The Washington Post

Tea party opposed by half of Americans

Fully half of Americans oppose the tea party political movement, according to a new Washington Post-ABC News poll, and “strong” opponents outnumber strong supporters by a 2 to 1 margin. Four in 10 adults continue to back the movement, but an ideological split between more and less committed tea party supporters also threatens prospects of a unified front in 2012.

The intensity of tea party support matters. In the new Post-ABC poll, Mitt Romney runs about even with Newt Gingrich among Republicans and GOP-leaning independents who strongly support the tea party, but Romney holds a 17-point lead over other contenders among Republicans who are only “somewhat” supportive.

Among Americans more broadly, 13 percent are strong tea party supporters and 28 percent back the movement “somewhat.” Over half of strong tea party backers are Republicans, compared with fewer than four in 10 casual supporters. And while more than eight in 10 strong tea party supporters say their political views are “conservative,” about half as many weak tea party supporters say the same.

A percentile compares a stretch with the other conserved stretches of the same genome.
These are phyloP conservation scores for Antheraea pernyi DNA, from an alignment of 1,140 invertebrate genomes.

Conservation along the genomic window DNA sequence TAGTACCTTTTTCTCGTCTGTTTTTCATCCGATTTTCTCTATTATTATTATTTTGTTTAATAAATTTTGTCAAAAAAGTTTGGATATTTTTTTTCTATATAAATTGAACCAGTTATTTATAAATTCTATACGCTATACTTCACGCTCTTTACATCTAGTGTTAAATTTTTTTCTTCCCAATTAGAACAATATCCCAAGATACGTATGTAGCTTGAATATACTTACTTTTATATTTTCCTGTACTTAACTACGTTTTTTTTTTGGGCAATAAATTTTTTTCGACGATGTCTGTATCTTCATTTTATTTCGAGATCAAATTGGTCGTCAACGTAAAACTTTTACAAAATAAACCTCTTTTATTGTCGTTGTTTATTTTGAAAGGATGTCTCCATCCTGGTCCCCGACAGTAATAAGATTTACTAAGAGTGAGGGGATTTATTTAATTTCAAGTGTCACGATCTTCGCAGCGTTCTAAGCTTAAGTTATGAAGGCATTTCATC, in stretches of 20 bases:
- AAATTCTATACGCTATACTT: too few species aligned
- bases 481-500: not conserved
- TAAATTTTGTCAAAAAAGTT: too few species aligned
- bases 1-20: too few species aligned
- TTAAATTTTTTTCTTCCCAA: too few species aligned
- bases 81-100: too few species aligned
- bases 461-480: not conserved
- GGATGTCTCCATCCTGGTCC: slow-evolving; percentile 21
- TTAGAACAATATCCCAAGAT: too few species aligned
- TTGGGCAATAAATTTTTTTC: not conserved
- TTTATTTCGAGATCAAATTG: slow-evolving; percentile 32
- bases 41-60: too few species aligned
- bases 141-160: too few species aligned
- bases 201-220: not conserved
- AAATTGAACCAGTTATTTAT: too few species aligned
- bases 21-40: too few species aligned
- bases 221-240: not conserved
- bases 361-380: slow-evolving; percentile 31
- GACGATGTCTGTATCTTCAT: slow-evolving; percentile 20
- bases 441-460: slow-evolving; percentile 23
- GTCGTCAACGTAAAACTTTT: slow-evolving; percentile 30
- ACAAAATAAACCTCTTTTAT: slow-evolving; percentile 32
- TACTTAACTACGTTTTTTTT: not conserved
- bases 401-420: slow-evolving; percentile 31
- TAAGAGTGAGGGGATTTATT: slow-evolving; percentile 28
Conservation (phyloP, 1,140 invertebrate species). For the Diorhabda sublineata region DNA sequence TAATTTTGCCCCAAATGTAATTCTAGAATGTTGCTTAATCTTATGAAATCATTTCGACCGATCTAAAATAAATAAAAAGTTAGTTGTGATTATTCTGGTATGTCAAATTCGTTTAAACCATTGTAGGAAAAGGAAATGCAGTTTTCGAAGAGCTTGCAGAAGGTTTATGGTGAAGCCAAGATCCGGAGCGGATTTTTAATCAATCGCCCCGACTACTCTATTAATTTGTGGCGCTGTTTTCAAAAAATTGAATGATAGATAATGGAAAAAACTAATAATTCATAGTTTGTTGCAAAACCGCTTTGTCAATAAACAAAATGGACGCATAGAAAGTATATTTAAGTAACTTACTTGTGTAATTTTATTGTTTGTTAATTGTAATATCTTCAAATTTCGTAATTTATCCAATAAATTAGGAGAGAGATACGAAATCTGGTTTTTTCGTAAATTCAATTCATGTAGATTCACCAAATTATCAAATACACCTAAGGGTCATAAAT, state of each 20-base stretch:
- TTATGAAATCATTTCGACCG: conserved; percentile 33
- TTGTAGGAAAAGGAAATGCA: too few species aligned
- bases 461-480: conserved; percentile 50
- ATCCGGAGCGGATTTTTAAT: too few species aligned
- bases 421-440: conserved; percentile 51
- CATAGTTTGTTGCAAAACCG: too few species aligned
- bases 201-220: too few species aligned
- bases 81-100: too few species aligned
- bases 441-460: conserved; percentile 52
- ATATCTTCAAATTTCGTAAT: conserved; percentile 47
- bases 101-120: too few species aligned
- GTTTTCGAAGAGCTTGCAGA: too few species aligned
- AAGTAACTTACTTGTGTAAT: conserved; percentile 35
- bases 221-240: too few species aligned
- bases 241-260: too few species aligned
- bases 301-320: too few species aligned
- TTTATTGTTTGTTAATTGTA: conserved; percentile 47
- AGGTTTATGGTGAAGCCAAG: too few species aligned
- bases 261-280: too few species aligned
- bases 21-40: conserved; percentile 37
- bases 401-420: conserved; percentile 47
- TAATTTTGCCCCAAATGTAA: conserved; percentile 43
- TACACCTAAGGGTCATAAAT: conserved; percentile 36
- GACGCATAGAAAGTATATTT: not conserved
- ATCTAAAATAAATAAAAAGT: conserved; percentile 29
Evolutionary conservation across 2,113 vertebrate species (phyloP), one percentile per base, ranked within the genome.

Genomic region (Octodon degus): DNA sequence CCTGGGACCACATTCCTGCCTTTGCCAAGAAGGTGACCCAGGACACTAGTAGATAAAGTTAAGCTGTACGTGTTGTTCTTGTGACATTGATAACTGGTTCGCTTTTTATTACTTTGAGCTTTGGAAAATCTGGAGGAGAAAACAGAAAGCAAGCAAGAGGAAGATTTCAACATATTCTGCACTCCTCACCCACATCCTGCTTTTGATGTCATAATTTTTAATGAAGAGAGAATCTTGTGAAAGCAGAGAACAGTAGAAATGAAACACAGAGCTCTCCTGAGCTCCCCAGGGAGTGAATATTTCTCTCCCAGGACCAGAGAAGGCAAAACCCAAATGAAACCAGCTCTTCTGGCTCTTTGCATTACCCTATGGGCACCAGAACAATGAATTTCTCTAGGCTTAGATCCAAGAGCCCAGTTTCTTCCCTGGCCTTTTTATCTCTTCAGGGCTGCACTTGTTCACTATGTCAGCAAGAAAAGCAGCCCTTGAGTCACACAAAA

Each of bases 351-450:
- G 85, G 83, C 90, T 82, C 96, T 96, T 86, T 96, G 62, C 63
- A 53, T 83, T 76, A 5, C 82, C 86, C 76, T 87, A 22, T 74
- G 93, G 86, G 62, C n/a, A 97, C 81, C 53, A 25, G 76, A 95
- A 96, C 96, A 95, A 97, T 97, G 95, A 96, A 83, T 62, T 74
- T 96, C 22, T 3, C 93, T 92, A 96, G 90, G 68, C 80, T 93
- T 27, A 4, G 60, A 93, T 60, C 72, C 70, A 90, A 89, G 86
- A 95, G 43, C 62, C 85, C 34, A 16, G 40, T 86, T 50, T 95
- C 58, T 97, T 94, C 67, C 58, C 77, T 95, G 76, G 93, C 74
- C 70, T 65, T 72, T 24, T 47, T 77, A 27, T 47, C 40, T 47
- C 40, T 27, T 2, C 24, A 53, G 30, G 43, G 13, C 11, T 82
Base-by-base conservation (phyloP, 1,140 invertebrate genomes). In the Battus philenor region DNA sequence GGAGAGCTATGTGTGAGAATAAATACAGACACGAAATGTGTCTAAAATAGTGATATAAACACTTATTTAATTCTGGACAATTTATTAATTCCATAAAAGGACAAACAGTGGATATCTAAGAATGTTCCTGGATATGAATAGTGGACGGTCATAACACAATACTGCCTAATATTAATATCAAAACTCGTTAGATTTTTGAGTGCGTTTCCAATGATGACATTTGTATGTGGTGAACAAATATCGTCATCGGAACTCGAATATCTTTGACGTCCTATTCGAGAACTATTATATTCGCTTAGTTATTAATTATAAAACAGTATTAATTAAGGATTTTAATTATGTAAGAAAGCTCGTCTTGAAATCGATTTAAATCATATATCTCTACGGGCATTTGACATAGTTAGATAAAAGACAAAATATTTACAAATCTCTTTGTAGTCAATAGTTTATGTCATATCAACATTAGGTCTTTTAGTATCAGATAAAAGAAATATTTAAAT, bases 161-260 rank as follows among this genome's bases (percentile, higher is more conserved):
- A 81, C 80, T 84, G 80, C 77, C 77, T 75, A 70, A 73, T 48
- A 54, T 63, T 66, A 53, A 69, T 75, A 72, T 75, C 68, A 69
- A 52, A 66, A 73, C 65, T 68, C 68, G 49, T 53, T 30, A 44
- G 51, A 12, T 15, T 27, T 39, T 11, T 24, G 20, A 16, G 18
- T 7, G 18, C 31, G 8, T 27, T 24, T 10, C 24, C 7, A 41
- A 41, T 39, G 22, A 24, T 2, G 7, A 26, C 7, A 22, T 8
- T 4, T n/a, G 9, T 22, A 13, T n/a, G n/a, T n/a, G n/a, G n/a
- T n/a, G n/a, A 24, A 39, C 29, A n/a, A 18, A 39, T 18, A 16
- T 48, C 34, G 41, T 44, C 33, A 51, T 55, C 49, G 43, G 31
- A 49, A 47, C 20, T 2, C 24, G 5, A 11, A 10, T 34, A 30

Overwhelming majorities of all tea party supporters disapprove of the way president Obama is doing his job, but the strongest tea party supporters are nearly unanimous: 93 percent give the president negative job ratings. By comparison, 68 percent of those who support the tea party “somewhat” disapprove of Obama’s performance, while 31 percent approve of his performance.

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Scott Clement is the polling manager at The Washington Post, specializing in public opinion about politics, election campaigns and public policy.

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